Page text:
Town Manager Sam Greenwood said the town had not been aware employees needed a state license to handle the weed killer.
“Even for that garden-variety stuff you take off the shelf at Lowe’s, the town is supposed to have a license,” Greenwood said. “Our assumption was that it only applied to persistent chemicals — in other words, soil sterilizers.”
Two town employees will take the necessary classes to be licensed by the state, Greenwood said.
The herbicide was sprayed on Nikwasi Indian Mound in April. Greenwood ordered the spray applied without approval from the town board or the mound committee, a group formed specifically to discuss issues about Nikwasi Mound. The idea was to kill the grass growing on top of the mound so that “eco-grass” could be planted. Eco-grass grows no taller than half a foot and therefore does not need to be regularly mowed, saving the town maintenance workers the labor and expense.
An initial attempt to replant it with eco-grass failed. The seed did not germinate, and the mound has remained largely brown — except for the green of some pokeweed and crabgrass. The eco-grass company has recommended the town not replant until later in the year when conditions will be more favorable, Greenwood said.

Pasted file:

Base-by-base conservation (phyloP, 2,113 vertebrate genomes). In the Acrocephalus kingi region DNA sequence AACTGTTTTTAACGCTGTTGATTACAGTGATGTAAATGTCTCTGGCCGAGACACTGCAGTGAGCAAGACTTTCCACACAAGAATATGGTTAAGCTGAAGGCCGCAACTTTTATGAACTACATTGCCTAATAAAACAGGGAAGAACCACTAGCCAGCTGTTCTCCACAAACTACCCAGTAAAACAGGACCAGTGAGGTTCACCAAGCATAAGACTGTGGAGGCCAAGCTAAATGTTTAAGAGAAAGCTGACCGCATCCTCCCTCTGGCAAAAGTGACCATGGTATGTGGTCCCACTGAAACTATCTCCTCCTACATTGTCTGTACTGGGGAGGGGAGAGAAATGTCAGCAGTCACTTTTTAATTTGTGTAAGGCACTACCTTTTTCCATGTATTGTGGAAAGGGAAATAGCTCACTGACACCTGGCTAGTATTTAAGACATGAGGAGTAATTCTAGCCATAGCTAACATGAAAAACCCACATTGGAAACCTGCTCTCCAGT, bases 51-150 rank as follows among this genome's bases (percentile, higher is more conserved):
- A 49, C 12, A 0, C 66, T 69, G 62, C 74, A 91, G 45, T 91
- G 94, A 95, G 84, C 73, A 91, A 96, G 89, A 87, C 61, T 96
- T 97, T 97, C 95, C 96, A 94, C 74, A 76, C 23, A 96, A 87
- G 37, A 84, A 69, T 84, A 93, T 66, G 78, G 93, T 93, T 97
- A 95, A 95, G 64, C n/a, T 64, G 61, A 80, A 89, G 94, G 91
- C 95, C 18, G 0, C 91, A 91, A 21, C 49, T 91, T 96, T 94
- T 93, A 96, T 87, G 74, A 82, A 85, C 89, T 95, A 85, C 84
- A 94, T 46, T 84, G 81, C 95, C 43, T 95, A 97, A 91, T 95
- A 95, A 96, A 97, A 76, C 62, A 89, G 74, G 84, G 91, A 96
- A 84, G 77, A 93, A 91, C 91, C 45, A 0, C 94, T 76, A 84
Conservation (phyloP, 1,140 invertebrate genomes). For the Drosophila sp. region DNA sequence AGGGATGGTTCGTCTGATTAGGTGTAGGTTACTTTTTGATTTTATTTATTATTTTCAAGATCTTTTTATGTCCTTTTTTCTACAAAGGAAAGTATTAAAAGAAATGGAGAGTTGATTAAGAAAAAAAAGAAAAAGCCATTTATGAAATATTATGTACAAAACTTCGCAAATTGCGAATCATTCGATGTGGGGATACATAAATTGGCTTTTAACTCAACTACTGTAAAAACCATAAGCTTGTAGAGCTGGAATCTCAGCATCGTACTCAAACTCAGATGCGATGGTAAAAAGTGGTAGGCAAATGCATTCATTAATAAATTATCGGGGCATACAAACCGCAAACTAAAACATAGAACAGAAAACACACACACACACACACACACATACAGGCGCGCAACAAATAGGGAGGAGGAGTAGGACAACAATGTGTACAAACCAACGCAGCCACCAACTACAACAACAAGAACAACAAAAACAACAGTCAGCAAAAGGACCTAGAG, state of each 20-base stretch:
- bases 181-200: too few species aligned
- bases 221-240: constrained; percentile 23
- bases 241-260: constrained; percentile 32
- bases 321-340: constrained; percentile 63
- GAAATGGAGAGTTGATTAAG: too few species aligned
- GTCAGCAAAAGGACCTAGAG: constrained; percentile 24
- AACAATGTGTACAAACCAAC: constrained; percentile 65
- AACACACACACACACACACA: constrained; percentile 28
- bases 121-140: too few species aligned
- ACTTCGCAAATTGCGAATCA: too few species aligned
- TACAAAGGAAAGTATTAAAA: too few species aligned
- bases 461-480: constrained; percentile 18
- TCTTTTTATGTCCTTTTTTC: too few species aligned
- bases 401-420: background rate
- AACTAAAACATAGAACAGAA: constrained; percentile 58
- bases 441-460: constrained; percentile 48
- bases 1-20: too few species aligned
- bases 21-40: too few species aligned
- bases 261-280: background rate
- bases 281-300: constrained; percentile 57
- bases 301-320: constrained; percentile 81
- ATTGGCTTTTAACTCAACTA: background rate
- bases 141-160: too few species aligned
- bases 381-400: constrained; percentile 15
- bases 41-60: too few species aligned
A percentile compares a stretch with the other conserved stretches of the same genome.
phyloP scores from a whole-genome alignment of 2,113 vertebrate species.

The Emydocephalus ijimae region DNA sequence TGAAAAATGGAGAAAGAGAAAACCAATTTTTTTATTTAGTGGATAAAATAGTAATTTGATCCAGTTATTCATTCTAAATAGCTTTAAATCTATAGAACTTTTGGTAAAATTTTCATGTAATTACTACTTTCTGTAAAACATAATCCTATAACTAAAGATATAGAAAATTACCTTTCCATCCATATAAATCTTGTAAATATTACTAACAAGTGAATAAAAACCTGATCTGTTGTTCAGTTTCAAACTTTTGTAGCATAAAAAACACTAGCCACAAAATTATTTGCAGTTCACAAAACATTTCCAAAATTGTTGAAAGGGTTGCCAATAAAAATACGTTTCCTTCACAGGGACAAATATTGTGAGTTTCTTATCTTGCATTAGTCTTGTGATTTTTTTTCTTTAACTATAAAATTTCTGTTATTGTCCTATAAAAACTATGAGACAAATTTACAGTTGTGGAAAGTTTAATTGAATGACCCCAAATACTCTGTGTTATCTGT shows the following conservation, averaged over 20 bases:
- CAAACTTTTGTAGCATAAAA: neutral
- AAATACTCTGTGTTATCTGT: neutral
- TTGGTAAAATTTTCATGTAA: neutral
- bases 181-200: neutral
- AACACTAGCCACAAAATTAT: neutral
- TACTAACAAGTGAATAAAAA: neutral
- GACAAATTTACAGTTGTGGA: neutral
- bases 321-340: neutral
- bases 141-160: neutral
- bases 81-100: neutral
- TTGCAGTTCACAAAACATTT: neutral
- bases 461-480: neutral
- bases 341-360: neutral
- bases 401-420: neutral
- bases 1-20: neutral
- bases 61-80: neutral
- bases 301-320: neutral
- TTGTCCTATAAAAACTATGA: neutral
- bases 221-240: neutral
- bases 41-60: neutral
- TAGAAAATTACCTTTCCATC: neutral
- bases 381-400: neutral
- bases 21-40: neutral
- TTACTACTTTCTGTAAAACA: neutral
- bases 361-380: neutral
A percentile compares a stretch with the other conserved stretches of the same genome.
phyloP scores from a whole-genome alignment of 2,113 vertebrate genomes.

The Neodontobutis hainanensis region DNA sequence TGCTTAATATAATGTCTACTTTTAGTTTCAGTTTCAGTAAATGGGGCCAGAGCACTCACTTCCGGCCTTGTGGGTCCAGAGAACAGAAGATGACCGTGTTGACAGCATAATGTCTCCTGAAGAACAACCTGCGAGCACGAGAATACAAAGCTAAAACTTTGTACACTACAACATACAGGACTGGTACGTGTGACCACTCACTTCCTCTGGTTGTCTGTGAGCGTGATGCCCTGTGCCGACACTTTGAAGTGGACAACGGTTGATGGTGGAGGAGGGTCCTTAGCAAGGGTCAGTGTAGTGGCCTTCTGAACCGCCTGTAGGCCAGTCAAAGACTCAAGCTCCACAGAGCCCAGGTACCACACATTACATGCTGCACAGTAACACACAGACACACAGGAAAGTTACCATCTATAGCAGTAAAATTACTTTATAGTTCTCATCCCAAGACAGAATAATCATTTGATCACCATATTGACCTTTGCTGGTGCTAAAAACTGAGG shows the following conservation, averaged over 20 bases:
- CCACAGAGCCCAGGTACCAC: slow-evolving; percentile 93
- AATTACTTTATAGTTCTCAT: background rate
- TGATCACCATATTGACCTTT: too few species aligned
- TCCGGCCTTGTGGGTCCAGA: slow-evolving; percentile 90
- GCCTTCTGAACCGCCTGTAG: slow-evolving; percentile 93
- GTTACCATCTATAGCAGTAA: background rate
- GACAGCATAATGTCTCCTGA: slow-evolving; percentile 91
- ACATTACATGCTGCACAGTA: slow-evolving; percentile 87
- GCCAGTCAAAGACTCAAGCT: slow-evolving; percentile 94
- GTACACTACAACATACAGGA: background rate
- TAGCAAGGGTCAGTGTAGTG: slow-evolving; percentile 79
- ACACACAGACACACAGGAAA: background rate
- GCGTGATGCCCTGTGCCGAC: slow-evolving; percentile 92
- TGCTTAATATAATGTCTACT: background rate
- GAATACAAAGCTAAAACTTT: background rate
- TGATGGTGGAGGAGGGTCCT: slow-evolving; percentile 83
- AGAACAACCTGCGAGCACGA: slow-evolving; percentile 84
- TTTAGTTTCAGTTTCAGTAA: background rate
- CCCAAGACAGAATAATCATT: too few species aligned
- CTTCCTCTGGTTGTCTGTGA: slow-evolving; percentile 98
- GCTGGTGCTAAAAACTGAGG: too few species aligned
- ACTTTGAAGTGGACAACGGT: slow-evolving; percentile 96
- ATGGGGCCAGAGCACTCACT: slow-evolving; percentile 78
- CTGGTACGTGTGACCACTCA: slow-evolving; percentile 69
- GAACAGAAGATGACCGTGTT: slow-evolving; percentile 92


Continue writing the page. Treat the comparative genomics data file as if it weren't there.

The spraying of the mound reverberated in Cherokee, which called for an apology from town leaders. Mayor Joe Collins did make a personal apology, and Alderman Bob Scott also called for an apology, but the town board as a body opted not to respond.
The spraying and lack of response to Cherokee by the town board angered Franklin resident Bill Evans, who confirmed that he alerted the state to the herbicide being sprayed on the mound.
“I called because I’m concerned about the mound,” Evans said. “They sprayed the pesticide, and the eco-grass isn’t worth a toot. They wouldn’t apologize to the tribe for weeks on end, and then Joe Collins finally issued a half-assed apology.”
Evans noted that his granddaughter is an enrolled member of the Eastern Band of Cherokee Indians.
“We’ve got to protect what’s here for them,” Evans said.
Nikwasi Indian Mound is one of the largest intact mounds remaining in Western North Carolina. Large earthen mounds were built to mark the spiritual and civic center of American Indian towns that once dotted the Little Tennessee River Valley through Macon County and the region. Scholars note that while its precise age is uncertain, Nikwasi Mound pre-dates even the Cherokee.